• Green belt – address its erosion and look to our landscape, how we access green areas through footpaths and bridleways, and the overall sustainable environment.

  • Village Infrastructure – recreational facilities, social facilities, health services, community facilities, shopping, business opportunities

  • Transport – traffic flow, parking, buses, cycle routes and trains

  • Development - specific areas in the villages with scope to secure design improvements to proposed developments, housing development and especially affordable housing needs specifically for those with local connections who can be provided for on exception sites.

     

    Members of the community were asked to join the aspect of their choice to initiate discussion with four volunteer collators and some real concerns were considered. The next steps are for those who linked themselves to these groups to meet and begin to consider formulating a questionnaire. It may be that the groups will have to be even further devolved to accommodate all of the work and interests. Life changes.

     

    Please get involved. It is your community. You will have to be involved because before the plan can be ratified and become part of the overall planning evidence for our community there has to be a referendum. Yes, we have to hold one to see if you agree.

     

    If you could not attend the meeting but are really interested then please send your contact details and areas of interest/expertise to Beckie Whitehouse – staplefordparishclerk@gmail.com.

     

    You may well find other articles about the plan in this copy and on social media and hopefully very soon on our website and perhaps an app!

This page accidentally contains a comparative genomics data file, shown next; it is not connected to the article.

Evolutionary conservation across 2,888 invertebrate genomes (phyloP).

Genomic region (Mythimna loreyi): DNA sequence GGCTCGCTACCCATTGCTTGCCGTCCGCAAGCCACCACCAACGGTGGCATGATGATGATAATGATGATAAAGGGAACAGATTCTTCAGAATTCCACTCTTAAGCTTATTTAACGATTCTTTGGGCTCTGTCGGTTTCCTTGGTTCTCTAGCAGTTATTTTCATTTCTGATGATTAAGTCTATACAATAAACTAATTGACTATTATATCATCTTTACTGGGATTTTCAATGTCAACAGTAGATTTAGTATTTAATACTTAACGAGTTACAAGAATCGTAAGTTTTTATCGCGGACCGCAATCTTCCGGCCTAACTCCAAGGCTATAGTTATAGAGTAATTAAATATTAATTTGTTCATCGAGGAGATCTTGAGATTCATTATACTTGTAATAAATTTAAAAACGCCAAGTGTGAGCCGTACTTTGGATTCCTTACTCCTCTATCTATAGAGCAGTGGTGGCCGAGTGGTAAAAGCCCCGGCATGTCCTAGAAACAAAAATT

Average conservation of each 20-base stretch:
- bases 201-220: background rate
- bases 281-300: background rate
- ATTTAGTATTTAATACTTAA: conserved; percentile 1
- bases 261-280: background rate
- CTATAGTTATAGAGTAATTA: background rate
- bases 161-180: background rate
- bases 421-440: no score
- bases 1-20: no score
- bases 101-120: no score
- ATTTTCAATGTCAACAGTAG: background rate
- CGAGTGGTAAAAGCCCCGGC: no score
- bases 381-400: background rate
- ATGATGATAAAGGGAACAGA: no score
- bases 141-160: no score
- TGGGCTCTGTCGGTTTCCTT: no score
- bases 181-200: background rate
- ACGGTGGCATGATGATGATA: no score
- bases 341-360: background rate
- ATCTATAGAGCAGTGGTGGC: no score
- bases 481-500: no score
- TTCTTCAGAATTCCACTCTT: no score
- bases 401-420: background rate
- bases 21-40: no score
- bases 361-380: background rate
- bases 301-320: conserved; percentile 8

Your interest and skills are needed

What do you value about our two communities? What would you like to see changed? How can we improve the daily lives of every one in our communities? How can we cope with the increase in traffic through our villages? How can we contribute to the wider debate on the issues of the A1307, A1301, A505, and many other transport and housing issues which will impact on us all? 

The Parish Councils and members of the planning group are continuing with the initial work to develop the plan. Since the last article there have been two opportunities at the Stapleford Village Show and at the Shelford Feast for people to ask questions about the ideas and progress. This is part of the consultation systems which are required and readers will recall that we are working together because our two parishes are geographically close and linked as a unit in the local plan. The two parishes share the concerns of housing, transport, green belt, countryside access, shops and businesses. Not least members of our two communities emphasised the need for better and more recreation facilities, Health Centre provision, speed limit reductions and affordable housing. These community facilities and the overall infrastructure are elements which have been stressed at meetings and at the two shows. We need to manage growth for the good of the local communities.